In the 7th century, security was maintained through military strength and with it Muhammad could achieve his personal objectives. Mecca is where Muhammad wanted to begin his religion. However, he was forced to begin in Medina. There he gathered strength. He returned to Mecca, achieved military victory and made Mecca the central place of pilgrimage. Evidence of the centrality of Muhammad in Islam is that he is esteemed as many as five times each day by millions of Muslims in the Shahada, their daily prayers.
In order to appease the Jews in the beginning years of Islam, Muhammad actually offered to direct prayer to Jerusalem on Friday to begin the Sabbath day. Israel did not accept this olive branch of peace. They received no other peaceful outreach even to this day. Muhammad then turned all prayer to Mecca, and changed the Day of Atonement observance to what we now know as Ramadan, a 30-day observance. Muhammad made Abraham the patriarch of Islam. They considered him the father of all Arabs and Ishmael, Abraham’s illegitimate son, the top of the Muslim tree of life. To Islam, their connection back to Adam is through Ishmael. Ishmael was Hagar’s son. Hagar was an Egyptian not an Israelite and was Sarah’s handmaiden. She was not married to Abraham.
Muhammad initiated umma, a system based in community oneness. He invited all to become part of the umma. Israel and many others rejected this invitation. Umma is based on religious affiliation not tribal blood kinship. Muhammad proposed eliminating family patriarchies as well as all religions except Islam. His constitution recognized god and Muhammad as those in control of the umma. Unbelievers and idolaters were enemies of the community and were eliminated or assimilated. Muhammad made peace with some, war with others and collected taxes from all whether cooperatively or by force.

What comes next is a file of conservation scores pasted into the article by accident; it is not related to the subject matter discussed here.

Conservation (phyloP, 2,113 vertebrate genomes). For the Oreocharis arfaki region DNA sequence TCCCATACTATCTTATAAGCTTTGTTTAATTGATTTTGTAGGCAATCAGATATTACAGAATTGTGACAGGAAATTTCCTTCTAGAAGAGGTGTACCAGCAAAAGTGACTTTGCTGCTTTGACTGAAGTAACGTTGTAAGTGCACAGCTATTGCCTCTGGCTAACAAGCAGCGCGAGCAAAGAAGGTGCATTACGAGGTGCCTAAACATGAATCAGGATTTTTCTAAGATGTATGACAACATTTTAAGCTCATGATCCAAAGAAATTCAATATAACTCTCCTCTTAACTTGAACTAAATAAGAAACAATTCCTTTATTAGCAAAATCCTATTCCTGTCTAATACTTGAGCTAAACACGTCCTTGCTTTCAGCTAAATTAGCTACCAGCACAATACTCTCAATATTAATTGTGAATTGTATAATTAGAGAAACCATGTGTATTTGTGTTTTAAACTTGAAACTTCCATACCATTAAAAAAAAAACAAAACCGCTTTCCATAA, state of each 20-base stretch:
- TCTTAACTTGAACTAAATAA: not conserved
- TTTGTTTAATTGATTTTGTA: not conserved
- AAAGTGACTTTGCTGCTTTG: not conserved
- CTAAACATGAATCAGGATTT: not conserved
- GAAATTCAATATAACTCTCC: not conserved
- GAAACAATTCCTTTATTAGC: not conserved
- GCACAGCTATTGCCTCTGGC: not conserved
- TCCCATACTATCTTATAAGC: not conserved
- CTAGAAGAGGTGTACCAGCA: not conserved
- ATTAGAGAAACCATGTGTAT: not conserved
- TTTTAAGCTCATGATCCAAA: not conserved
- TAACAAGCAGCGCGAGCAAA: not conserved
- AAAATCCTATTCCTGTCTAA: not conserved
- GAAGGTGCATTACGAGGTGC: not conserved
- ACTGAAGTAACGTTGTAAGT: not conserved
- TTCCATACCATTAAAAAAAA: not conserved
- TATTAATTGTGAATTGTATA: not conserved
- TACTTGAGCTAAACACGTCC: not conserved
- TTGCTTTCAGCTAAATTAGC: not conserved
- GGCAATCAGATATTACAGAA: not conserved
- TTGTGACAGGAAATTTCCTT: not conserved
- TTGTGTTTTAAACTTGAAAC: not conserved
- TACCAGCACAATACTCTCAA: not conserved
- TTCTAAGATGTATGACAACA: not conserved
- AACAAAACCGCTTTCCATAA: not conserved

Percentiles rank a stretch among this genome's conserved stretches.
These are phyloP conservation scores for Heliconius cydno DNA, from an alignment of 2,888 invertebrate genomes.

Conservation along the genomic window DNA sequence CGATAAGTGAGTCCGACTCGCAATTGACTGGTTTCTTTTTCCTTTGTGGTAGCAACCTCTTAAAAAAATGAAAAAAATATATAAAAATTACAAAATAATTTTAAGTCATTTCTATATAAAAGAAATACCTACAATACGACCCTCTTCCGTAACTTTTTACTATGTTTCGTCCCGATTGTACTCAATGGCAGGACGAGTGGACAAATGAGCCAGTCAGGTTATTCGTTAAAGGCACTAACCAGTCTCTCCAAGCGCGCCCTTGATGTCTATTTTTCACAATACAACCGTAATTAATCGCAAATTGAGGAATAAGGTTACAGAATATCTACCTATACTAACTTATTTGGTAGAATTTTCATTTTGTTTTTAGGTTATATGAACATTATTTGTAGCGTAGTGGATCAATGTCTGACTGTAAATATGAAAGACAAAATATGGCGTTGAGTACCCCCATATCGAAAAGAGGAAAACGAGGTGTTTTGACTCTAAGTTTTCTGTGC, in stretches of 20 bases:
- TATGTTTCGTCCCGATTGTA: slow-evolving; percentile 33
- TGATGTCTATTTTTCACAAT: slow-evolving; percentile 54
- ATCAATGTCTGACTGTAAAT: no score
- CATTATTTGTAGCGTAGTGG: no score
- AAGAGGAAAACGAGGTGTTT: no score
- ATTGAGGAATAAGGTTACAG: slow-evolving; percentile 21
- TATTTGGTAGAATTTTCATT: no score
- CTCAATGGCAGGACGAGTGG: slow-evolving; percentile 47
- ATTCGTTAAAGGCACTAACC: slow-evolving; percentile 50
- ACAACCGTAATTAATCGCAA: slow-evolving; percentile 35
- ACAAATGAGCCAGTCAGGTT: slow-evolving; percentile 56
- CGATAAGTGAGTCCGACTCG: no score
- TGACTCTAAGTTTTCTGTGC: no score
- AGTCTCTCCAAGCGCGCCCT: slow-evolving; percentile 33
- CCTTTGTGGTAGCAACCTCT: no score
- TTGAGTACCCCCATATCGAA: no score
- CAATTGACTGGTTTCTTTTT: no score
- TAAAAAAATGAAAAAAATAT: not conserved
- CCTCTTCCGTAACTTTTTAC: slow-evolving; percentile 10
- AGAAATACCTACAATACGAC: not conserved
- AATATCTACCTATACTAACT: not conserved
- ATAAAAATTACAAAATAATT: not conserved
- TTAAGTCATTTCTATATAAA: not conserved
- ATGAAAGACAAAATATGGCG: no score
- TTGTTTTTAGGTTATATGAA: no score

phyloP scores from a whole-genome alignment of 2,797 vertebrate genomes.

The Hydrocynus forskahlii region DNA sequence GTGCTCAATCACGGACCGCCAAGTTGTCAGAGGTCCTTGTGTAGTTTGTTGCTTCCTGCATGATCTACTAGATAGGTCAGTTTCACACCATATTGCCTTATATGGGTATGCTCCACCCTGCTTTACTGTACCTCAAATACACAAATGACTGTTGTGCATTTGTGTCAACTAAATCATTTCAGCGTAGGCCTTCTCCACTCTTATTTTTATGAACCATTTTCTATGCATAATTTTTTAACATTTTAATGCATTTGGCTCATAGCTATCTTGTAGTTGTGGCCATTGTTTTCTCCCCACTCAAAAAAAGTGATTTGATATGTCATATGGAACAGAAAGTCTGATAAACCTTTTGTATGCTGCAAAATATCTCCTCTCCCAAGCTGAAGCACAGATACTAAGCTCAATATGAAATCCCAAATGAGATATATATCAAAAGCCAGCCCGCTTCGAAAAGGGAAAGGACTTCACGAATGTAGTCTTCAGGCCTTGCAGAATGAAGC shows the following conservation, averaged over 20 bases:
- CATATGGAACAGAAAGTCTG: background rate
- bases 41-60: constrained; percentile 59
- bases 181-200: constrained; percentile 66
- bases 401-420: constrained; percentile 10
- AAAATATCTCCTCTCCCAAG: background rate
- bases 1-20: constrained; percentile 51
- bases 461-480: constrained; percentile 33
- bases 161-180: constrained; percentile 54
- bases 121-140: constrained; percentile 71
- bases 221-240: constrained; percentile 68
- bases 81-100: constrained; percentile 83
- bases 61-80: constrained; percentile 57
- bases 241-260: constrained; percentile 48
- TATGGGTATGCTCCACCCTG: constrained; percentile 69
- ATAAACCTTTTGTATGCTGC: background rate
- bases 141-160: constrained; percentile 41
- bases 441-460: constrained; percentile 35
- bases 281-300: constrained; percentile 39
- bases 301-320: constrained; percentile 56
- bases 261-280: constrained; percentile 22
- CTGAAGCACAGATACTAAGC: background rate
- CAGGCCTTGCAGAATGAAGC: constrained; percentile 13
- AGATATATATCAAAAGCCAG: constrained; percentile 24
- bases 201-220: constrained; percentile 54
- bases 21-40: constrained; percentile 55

What was Islam’s relationship with Judaism and Christianity and the difference in worldview? Islam began as one man sought power and prominence economically by using religion as a means to an end. Greater world power, dominance, influence and control are the centerpieces of Islam. Judaism and Christianity began as directed personally by God purely to glorify God. World dominance has never been at their root. Though some might contend it is difficult to argue for Judaism, Christianity is a religion of love and peace. Muhammad sought prominence through a theocracy he derived by taking pieces of Christianity, Judaism and the Persian Empire (Zoroastrians) in the east and molding them into an eclectic religion. Judaism and Christianity personally benefit no one man. Muhammad first attempted to assuage Judaism by mimicking customs. When diplomatic attempts failed to achieve dominance, he employed the edge of the sword. Jesus in Christianity never supports world dominance by dictatorship or violence. Muhammad made no further attempts at diplomacy. Islam chose to take up the sword and began the oppressive campaign that has defined Islam for more than eight centuries and provides for much of the stereotypical response of today.
[i] George W. Braswell, Islam, Its Prophet, Peoples, Politics and Power, (Broadman&Holman, 1996), page 14.